Patriotism and nationalism aside, watching the Olympic hockey tournament is one of the biggest wastes of time since betting on the WNBA.
Curling, in my mind, holds about as much interest.
The bigger, wider European rink keeps smaller, less-competitive countries in games, making for close games with fewer goals. But this is not what we in North America are used to.
Just look at Team Canada as an unfortunate example.
Through the qualification round of contests to reach to this week’s single-elimination medal round in Sochi, Team Canada has scored 11 goals with six of them by defensemen, including four by Drew Doughty of the Los Angeles Kings.
Besides telling Kings management to switch to an Olympic-size rink immediately, what does this mean?
A big rink equals few hits, fewer scoring chances and just a handful of goals, despite plenty of possession time in the offensive zone. This from a Canada roster featuring forwards Jamie Benn, Dallas; Patrice Bergeron, Boston; Jeff Carter, Los Angeles; Sidney Crosby, Pittsburgh; Matt Duchene, Colorado; Ryan Getzlaf, Anaheim; Chris Kunitz, Pittsburgh; Patrick Marleau, San Jose; Rick Nash, N.Y. Rangers; Corey Perry, Anaheim; Patrick Sharp, Chicago; Martin St. Louis, Tampa Bay; John Tavares, N.Y. Islanders; and Jonathan Toews, Chicago.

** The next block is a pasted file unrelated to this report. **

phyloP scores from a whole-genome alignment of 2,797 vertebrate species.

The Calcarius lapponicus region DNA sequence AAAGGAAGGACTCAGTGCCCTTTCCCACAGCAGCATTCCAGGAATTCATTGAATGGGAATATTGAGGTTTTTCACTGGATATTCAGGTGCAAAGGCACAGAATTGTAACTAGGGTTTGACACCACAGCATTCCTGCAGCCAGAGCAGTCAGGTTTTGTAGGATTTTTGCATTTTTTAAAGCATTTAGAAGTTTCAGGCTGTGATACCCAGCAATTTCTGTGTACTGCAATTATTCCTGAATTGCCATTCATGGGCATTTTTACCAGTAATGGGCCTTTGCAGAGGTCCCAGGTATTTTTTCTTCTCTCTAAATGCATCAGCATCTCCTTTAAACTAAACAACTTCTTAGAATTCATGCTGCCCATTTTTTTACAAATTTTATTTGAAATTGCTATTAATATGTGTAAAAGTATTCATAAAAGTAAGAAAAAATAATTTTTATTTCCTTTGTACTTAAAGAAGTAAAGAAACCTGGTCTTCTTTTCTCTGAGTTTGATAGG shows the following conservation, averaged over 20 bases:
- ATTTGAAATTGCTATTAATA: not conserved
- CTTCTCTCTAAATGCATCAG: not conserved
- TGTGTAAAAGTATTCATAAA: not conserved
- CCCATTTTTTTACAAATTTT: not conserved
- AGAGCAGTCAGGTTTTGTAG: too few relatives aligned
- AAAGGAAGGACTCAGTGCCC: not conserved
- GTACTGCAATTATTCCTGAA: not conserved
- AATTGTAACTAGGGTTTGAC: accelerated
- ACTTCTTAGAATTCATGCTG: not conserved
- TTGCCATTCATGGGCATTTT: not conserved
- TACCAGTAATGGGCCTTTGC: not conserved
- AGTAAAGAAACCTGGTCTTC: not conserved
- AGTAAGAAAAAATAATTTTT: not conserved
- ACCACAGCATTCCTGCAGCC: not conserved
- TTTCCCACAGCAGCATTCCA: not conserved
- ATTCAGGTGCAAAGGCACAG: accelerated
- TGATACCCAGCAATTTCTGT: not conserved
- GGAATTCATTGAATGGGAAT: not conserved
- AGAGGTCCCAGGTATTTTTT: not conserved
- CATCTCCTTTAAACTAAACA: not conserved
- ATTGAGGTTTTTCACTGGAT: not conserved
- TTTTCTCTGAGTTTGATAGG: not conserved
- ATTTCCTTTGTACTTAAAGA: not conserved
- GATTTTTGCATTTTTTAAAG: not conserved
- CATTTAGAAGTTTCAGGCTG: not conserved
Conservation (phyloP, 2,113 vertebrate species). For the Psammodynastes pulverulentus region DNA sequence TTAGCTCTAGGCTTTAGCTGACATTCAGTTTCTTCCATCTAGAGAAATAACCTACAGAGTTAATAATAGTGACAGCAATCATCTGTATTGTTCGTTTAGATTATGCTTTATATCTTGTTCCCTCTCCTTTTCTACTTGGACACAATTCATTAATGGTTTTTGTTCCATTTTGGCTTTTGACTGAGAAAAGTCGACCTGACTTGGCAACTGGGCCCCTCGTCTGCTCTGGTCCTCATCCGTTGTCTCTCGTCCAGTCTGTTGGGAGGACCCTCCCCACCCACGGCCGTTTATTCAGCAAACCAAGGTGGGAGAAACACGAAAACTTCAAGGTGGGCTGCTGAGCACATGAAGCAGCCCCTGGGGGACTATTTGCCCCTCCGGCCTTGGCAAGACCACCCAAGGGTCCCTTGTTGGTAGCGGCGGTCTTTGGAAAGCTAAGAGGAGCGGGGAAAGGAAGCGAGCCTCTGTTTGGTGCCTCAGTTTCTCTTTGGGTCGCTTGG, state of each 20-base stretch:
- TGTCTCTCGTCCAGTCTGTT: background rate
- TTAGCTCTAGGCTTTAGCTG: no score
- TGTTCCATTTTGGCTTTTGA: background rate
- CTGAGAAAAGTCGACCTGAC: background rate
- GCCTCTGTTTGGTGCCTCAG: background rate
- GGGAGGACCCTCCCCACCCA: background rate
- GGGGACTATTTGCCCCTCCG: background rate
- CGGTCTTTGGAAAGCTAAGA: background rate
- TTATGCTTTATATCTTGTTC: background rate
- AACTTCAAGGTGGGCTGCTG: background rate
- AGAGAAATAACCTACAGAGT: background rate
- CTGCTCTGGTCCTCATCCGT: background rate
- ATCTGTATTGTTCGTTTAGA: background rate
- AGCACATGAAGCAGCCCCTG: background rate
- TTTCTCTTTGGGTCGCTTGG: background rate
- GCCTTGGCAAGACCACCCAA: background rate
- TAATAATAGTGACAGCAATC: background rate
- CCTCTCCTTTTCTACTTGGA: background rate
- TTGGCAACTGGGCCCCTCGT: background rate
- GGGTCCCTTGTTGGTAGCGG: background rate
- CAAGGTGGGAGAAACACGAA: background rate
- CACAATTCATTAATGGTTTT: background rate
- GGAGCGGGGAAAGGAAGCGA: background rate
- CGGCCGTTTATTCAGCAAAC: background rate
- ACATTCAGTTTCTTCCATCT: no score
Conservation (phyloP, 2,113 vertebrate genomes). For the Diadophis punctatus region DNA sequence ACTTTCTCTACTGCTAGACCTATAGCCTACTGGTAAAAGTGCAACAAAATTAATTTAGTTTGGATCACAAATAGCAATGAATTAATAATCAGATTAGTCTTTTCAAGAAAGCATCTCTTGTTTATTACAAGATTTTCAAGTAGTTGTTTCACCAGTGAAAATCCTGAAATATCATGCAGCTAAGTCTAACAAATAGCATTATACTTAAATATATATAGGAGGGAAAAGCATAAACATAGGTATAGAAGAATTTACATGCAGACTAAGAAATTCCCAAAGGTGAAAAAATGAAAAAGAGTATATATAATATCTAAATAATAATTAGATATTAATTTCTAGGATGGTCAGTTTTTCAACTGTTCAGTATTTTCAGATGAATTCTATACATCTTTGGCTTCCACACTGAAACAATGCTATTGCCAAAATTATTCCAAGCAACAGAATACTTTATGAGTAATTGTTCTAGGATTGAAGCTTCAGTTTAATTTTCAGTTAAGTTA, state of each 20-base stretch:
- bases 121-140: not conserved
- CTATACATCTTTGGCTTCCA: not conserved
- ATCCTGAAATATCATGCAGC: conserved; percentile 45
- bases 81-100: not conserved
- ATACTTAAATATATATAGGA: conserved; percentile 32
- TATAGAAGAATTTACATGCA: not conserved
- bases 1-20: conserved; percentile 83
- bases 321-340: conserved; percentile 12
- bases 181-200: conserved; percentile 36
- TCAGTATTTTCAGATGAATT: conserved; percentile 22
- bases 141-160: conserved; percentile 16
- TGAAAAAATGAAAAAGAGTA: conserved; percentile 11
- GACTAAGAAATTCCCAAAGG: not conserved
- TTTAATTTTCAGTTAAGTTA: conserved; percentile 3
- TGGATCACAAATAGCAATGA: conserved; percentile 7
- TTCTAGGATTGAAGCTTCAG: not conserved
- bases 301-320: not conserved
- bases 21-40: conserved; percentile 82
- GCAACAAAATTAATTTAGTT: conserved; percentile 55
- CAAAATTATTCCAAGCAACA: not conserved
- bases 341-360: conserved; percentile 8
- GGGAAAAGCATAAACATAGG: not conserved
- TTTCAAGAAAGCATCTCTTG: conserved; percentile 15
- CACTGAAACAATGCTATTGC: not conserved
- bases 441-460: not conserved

Watching local pee wee children indulge in such contests is more entertaining. For adults to be skating around in a similar type game means the NHL better find a way to convince the Players’ Association to get out of the 2018 Games in Pyongchang, North Korea.
Impossible? Not in the least.
Baseball paid its way out of the Summer Games in lieu of the World Cup of Baseball, something baseball controlled – and profited from. Hockey’s hierarchy needs to do the same.
As for the women’s Olympic tournament, yes, I still have a crush on Cammi Granato (Team USA captain in 1998).
Offshore, Canada is the favorite at -118, the USA is Even, followed by Sweden (20-1) and Switzerland (50-1).
Post Sochi: Following the 2010 Winter Olympics in Vancouver, teams that played closer (and more often) at home seemed to possess a slight statistical advantage. However, the linemakers know this too, and should make the appropriate adjustment.
Thus, selecting the proper road team should give the bettor a slightly better reward. So who should we look toward?
Buffalo is at home for three against better teams, so Carolina, Boston and San Jose will receive my first looks.
Detroit opens with three post-Olympic road games, all winnable against Montreal, Ottawa and New Jersey. And with the Wings slowly getting healthy, they will get a stronger look.
Same with Tampa Bay with its series of four on the road (Nashville, Dallas, Colorado and St. Louis). Plus, the Lightning are one of the few Eastern Conference teams finding success against the West.
However, the five-game road-swing (in just eight days) by Toronto is daunting: Buffalo, Dallas, then the Death Triangle of California (L.A., Anaheim and San Jose). Sounds like an initial look to the UNDER.
Vancouver, losers of six straight, desperately need to start fast with three straight at home. If not, the Canucks playoff drive may quickly falter. This club needs to stay close to the Top 8 for as long as possible because they close the season with 6-of-7 at home.
Contact Nick at [email protected].